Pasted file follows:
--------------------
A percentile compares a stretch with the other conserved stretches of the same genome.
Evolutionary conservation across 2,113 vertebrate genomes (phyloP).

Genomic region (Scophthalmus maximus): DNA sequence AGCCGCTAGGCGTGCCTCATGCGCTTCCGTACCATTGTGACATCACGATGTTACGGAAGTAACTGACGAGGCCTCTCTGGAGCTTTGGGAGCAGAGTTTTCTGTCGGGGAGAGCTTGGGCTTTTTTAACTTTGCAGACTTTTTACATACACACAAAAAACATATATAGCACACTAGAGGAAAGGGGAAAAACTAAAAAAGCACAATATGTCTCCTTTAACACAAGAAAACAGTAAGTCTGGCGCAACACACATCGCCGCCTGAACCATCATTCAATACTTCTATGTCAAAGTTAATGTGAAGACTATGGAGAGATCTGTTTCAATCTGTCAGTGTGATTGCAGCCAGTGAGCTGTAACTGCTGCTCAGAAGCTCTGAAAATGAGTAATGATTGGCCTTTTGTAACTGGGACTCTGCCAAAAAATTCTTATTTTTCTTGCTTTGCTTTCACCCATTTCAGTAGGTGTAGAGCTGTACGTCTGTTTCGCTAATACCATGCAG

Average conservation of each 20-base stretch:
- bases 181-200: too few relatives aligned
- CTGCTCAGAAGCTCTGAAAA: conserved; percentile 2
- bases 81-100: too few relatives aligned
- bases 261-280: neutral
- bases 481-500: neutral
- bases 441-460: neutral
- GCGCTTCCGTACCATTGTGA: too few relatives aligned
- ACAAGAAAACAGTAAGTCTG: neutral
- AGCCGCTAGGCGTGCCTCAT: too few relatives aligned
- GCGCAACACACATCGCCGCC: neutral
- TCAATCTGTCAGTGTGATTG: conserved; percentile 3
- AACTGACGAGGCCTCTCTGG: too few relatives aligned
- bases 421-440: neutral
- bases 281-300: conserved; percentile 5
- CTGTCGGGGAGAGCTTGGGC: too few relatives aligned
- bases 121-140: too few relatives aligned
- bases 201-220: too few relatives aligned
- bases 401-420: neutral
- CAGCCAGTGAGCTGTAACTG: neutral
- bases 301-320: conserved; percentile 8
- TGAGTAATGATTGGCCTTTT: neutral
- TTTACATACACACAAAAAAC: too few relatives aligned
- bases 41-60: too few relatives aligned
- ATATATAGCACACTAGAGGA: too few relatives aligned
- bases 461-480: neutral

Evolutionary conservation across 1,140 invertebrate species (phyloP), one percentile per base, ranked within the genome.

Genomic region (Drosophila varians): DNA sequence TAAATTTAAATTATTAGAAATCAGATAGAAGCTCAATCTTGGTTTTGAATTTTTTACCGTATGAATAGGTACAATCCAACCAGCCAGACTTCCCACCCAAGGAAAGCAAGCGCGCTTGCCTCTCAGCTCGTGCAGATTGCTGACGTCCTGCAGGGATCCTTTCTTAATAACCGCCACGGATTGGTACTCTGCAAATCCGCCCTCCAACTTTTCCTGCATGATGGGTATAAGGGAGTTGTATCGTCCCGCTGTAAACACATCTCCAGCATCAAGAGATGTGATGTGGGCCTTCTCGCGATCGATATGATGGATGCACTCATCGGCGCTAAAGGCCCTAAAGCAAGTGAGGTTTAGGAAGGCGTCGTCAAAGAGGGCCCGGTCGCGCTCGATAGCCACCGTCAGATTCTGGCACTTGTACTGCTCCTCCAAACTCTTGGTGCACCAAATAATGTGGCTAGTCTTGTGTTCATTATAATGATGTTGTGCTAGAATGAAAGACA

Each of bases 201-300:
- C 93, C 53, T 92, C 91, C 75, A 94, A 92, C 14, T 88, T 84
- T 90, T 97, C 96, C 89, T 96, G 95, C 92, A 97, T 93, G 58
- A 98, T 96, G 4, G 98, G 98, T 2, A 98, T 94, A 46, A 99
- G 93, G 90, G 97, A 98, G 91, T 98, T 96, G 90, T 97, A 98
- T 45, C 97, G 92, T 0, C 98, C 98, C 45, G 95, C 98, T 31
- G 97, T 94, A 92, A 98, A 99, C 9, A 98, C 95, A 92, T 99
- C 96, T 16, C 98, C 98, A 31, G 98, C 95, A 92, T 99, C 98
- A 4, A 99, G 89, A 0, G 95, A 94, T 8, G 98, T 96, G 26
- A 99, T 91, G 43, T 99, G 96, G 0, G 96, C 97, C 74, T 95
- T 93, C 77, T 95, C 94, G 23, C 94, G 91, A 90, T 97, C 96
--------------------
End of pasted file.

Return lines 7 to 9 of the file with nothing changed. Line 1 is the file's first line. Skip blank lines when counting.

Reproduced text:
- bases 81-100: too few relatives aligned
- bases 261-280: neutral
- bases 481-500: neutral